— On June 12, R. Albert Mohler Jr., president of Southern Baptist Theological Seminary in Louisville, Ky., and Paige Patterson, president of Southwestern Baptist Theological Seminary in Fort Worth, Texas, discussed Calvinism during two one-hour-long breakout sessions of the SBC Pastors’ Conference. The sessions, titled, “Reaching Today’s World Through Differing Views of Election,” drew standing room only crowds. (Link to the Baptist Press report or see URL below.)

— During the SBC annual meeting, June 13-14 in Greensboro, N.C., John S. Connell, senior pastor of Calvary in Savannah, Savannah, Ga., offered a motion asking the SBC Executive Committee to establish a committee to study the impact of Calvinism on Southern Baptists and to recommend any necessary actions.

Additionally, the first study released by the newly formed LifeWay Research, a department of LifeWay Christian Resources, the SBC publishing arm, addressed Calvinism, finding the number of Southern Baptist pastors embracing five-point Calvinism to be relatively small (about ten percent), but that the conversations on Calvinism within the Southern Baptist Convention have brought renewed interest to the theological system. (Link to a Baptist Press article or see URL below).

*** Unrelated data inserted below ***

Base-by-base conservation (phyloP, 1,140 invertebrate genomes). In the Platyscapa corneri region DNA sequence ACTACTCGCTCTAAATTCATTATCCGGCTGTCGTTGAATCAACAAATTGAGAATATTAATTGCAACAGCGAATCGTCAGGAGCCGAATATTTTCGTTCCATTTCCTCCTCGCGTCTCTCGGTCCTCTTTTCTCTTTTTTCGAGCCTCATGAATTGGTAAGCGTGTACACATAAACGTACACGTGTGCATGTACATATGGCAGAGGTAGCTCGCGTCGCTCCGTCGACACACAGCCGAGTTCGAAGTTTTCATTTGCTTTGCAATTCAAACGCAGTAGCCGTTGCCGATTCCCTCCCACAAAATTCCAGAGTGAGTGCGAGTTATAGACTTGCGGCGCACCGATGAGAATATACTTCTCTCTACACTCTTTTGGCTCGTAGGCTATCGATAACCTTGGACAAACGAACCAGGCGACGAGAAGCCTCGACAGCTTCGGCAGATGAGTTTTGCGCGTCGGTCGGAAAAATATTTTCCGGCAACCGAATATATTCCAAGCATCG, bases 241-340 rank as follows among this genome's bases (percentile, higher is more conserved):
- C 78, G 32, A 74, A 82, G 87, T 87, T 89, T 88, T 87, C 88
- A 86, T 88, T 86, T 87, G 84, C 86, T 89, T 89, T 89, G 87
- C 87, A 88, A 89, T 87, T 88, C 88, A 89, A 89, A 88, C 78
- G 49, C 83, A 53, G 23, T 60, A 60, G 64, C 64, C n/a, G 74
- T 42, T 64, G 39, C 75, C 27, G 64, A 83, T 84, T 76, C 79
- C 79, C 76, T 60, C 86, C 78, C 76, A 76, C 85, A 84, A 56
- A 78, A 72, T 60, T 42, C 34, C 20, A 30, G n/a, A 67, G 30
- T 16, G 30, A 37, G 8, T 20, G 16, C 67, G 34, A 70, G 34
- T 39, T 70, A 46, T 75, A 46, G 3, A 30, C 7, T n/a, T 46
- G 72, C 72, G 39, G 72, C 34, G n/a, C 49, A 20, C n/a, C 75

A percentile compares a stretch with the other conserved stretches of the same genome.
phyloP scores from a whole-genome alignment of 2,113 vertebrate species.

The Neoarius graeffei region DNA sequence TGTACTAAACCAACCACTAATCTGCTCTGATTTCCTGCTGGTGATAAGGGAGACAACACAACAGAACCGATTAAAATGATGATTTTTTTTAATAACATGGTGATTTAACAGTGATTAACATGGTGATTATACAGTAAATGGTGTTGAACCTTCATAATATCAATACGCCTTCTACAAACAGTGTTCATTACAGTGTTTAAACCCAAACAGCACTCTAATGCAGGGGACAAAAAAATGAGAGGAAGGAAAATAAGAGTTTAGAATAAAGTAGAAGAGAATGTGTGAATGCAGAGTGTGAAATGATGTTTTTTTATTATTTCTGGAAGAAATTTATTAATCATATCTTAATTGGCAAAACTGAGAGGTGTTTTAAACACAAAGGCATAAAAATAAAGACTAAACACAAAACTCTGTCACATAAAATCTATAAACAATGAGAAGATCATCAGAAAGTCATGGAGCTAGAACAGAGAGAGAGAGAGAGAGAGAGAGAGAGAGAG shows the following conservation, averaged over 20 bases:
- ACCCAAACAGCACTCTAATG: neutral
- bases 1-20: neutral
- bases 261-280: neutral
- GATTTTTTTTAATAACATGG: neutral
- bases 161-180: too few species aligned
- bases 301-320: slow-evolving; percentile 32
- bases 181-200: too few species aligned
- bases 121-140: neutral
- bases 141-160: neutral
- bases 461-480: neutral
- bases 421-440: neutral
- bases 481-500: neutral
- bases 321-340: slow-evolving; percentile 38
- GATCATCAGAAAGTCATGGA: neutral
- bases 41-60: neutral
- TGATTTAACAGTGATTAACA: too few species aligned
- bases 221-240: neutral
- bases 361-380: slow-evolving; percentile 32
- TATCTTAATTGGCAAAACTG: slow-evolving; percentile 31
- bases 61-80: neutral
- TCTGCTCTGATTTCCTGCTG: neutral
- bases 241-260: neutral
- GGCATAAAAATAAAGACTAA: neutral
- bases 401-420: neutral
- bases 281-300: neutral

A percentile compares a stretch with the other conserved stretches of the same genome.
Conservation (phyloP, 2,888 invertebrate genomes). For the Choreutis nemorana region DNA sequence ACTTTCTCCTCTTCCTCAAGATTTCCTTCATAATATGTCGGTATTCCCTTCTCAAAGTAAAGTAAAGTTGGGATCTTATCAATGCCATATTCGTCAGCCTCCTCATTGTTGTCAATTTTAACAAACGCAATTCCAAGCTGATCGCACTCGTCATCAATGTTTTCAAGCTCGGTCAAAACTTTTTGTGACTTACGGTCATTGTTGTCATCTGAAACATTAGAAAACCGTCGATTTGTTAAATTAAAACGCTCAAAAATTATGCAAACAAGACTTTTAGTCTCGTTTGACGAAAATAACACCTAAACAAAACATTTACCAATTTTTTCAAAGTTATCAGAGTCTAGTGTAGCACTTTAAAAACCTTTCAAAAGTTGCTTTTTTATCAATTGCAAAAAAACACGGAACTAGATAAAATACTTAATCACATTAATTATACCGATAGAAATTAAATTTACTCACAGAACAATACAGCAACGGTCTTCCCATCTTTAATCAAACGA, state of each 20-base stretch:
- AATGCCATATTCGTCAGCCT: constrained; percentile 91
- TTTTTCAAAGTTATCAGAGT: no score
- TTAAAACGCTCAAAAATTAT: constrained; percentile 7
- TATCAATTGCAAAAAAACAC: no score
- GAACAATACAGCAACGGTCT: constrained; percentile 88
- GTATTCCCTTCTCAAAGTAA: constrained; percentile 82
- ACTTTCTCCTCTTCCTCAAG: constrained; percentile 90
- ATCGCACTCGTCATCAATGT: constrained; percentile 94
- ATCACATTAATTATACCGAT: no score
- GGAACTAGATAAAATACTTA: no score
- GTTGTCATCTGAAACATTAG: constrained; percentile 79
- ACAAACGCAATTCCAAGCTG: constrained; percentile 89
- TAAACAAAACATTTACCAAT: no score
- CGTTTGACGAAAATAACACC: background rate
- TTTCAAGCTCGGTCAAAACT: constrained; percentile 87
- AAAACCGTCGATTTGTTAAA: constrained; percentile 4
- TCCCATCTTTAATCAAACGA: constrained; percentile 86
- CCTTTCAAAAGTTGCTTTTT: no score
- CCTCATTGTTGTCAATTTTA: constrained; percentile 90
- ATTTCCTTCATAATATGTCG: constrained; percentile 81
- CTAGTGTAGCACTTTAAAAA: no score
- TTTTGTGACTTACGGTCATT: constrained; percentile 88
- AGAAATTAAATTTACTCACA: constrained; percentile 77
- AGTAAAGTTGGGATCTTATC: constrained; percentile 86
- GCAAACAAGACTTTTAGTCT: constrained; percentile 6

Yarnell on T.U.L.I.P.:
Akin on T.U.L.I.P.:
Mohler & Patterson:
LifeWay study on Calvinism:
Founders Ministries blog:
Ergun Caner:
Emir Caner:


  • Andrew

    On Vines’ charge that evangelism is often rejected in calvinistic churches, I think the tendency to confuse 5 point calvinism with hyper-calvinism is rampant in the SBC, especially within the outgoing generation of leaders. Hyper calvinism would be an attitude that can be derived from calvinistic beliefs, but certainly it is not a doctrine itself. Vines should remember that the first great awakening was led by calvinists (Edwards and Whitefield) and the eastern front of the second great awakening was led by calvinists. Evangelism Explosion was written by another 5-pointer, Dr. D. James Kennedy. Calvinists are evangelistic because they understand the importance of making the glory of Christ known to all nations, as a response to God’s sovereignty and his holy commands.

  • Bryan L